t begins like an evocative tale from old Indochina with two French émigrés crossing paths for the first time while trekking through a Vietnamese jungle. But that’s how the co-founders of Marou — Faiseurs de Chocolat first met.
In Vietnam cocoa farms are small, intercropped plantations where cocoa trees can grow alongside cashew and coconut trees. This multi-cultural approach suits Vietnamese farmers who don’t want to be overly reliant on one crop. Still, there is always a fear that plummeting global prices will result in slashed trees. “That’s why we pay above market prices for quality beans,” says Vincent. “When market prices go down, Marou pays up.” Even fair trade is a bespoke affair with Marou.
Part of Marou’s unique selling point comes from its conviction in the mysterious element of terroir. Each bar they produce represents a different province. An early adopter of Marou, the executive chef of Don’s Bistro in Hanoi, Donald Berger, says, “Marou’s subtle flavours and aromas are truly amazing and easily detectable. It is comparable to the tremendous difference of terroir in the best wine regions of, say, Bordeaux and Burgundy.”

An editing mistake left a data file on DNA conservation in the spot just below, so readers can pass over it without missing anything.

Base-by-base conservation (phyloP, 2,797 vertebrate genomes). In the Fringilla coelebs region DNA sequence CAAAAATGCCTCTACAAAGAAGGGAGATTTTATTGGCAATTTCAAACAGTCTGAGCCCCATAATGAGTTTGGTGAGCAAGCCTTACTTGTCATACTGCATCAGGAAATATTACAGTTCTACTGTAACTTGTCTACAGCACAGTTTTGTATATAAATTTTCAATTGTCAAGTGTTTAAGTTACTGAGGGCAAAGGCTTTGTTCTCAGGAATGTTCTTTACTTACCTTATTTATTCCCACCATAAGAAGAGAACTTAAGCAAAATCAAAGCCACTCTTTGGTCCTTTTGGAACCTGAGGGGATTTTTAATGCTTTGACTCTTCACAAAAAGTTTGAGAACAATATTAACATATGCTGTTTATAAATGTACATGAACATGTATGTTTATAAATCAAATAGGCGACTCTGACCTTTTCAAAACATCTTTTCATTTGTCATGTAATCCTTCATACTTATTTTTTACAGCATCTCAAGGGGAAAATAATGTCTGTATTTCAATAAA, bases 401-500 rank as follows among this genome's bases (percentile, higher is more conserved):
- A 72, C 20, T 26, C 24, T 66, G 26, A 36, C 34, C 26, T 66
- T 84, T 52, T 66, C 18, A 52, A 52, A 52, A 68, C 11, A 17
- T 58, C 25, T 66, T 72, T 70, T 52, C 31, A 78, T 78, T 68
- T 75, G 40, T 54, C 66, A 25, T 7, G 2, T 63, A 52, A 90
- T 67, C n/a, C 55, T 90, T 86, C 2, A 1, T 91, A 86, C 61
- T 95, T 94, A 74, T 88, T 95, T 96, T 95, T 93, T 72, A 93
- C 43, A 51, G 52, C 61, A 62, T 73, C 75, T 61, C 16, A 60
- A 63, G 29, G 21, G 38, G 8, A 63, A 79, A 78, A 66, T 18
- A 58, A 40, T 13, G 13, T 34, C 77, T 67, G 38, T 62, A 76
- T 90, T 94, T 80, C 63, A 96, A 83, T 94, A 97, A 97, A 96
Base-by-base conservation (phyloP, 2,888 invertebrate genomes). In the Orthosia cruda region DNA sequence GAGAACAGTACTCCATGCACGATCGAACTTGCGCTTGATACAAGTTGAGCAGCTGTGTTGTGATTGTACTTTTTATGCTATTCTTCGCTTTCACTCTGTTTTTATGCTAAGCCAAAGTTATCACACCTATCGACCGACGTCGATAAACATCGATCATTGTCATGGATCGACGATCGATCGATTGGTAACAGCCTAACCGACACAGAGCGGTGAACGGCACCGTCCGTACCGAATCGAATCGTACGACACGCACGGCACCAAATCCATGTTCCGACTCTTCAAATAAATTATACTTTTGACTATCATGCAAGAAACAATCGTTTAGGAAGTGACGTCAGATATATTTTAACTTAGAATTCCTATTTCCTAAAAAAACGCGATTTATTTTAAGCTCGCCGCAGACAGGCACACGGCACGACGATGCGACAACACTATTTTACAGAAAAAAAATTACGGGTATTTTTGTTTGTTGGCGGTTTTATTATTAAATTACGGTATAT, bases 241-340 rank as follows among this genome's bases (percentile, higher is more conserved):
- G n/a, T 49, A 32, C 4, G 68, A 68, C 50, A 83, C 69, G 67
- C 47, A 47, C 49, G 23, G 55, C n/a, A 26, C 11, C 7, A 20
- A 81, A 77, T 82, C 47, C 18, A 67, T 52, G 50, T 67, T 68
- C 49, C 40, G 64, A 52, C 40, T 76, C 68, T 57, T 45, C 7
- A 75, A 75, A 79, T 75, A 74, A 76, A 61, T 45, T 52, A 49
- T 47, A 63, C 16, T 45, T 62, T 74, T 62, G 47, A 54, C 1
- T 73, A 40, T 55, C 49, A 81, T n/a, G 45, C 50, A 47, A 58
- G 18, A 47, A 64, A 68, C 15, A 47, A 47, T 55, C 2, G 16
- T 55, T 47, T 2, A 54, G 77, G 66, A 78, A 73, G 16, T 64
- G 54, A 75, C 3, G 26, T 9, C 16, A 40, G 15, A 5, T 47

It’s not just the land that influences the taste of Marou chocolate. Fermentation, which happens at farm level, is also part of the inimitable process. “Maybe it’s a little bit mysterious,” says Sam. “But our only criteria is making very, very good chocolate.”
Variety – A range of 6 dark chocolate bars between 70% and 80% pure cocoa, as well as the now renowned Vietnam couverture 65% used by chef Michel Roux.
Awards – Awarded Gold, Silver and Bronze at the UK’s Academy of Chocolate Awards in 2013.